Dar es Salaam. Tanzania loses over Sh550 billion ($264 million) with at least 3167 people dying annually due to food poisoning caused by aflatoxins, a report that has surveyed the prevalence of the deadly poison says.
Titled Economic Assessment for Aflatoxin Contamination and Control in Tanzania, the report compiled, by researchers under the coordination of the Nelson Mandela African Institution of Science and Technology (NM-AIST), says the food poison is prevalent in the country and that over 3,300 people are diagnosed every year with liver cancer that is linked to aflatoxins. About 95 per cent of them die.
“Estimation of the health and economic impact due to aflatoxins shows that there are about 3,334 cases of hepatocellular carcinoma (HCC), annually and that 95% of these cases (3167 persons) die each year from the disease,” says the report that was compiled with the support of the African Union Commission’s Partnership for Aflatoxin Control in Africa (PACA). The aim of the study that was conducted in 2014 and released in June this year was to assess the prevalence of aflatoxins and suggested mechanisms that could be taken and integrated in the Tanzania Agriculture and Food Security Investment Plan (TAFSIP) that is being implemented through the support of AU.
The survey also builds on findings of a study conducted by Abt Associates Inc in 2012 that had more or less similar results.
The report was released a few months after 14 people died and 54 others fell ill in Chemba District, Dodoma Region, after eating cereals contaminated with aflatoxins. The US-based Center for Disease Control (CDC) carried out tests on 19 blood samples and found that the contamination level was the highest ever (200 parts per billion) from aflatoxins.
But in the NM-AIST study has found that aflatoxins contamination is prevalent in maize and groundnuts and to a lesser extent in rice in Tanzania, but awareness is low, which complicates efforts to tackle the problem.
“Aflatoxin knowledge was probed by inquiring on whether one had ever heard or understood the meaning of aflatoxins. Of the 54 (27 in Bukombe, 17 in Kongwa and 10 in Njombe) stakeholders, 20 per cent were aware of aflatoxins,” the report says.
The study found that over 40 per cent of maize samples from the eastern and western regions of the country contain aflatoxins at levels that exceed the national regulatory limit of 10ppb.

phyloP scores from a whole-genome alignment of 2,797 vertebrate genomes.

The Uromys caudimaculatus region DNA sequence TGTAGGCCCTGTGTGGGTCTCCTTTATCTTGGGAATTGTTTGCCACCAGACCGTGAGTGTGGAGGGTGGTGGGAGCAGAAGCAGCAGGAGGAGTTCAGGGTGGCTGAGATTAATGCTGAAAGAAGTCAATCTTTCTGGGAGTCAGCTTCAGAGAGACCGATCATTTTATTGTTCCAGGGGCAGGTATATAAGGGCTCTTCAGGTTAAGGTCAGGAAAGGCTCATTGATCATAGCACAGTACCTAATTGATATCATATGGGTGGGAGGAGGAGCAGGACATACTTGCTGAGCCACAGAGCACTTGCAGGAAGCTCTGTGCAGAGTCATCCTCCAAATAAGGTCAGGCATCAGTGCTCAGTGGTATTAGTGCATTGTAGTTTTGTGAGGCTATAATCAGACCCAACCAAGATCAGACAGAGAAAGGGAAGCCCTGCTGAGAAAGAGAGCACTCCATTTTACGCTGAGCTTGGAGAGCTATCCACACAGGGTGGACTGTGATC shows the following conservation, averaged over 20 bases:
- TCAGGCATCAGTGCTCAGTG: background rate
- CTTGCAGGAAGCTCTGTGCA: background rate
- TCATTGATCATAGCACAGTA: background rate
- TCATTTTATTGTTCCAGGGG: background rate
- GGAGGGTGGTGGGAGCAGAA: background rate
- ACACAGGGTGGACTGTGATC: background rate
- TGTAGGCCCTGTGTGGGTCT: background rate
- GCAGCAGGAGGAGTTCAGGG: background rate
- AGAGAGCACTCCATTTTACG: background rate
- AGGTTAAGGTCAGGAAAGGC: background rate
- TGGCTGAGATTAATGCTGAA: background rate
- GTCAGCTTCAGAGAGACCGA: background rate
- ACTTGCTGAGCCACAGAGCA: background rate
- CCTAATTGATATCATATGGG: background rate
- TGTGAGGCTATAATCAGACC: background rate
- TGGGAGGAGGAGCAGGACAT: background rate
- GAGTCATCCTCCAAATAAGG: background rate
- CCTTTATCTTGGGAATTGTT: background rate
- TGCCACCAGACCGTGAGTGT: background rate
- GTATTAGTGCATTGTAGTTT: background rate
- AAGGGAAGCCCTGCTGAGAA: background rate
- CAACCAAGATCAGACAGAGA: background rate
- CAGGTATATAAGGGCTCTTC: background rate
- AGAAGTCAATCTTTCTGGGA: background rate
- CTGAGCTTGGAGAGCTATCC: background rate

Aflatoxin levels in over 18 per cent of groundnuts exceeding the regulatory limit of 5ppb set for aflatoxin B1—a cancer causing substance, the report says.
“Results of the analysis suggest that aflatoxin contamination in rice grown and consumed in Tanzania is very low. The levels of aflatoxins in the positive samples ranged from 0.01 – 3.83ppb. Based on the maximum limit of 10ppb set for total aflatoxins in rice for human consumption in Tanzania, all the rice stocks from which the samples were taken are fit for human consumption,” the report says.
However a policy brief released by the Tanzania Foods and Drugs Authority says global standards requires 0ppb in foods but that the Tanzania Bureau of Standards gave a leeway of 10ppb of aflatoxins consumed in Tanzania due to the prevalence of the toxins.
The report also found that the policy framework was totally lacking in Tanzania to tackle the scourge.
“The review of policies revealed that there is a poor institutional framework for food safety control under the ministry responsible for agriculture. It further showed that although TFDA is mandated to oversee food safety issues in Tanzania, it is so strongly aligned to the ministry responsible for health that it could not adequately address food safety issues under the ministry responsible for agriculture,” the report reads in part.
It also says the ministerial Board for TFDA does not have representatives from key ministries responsible for food safety regulation such as the Ministry of Agriculture Livestock and Fisheries.
The report suggests, “It is…expected that if the coordination office and mechanisms established at TFDA are improved as proposed by stakeholders, Tanzania will be informed on regular basis of all aflatoxin works taking place in the country, including those being unilaterally implemented by universities and research institutions.”
They argue that the disability and human loss caused by the poison could have been averted and the money which was lost could have been saved by strengthening measures to curb the aflatoxin contamination.
Aspergillus mycotoxins are estimated to contaminate 25 per cent of the global food supply - with 4.5 billion people exposed to high, unmonitored levels - primarily in developing countries, various reports on bioscience in Africa indicate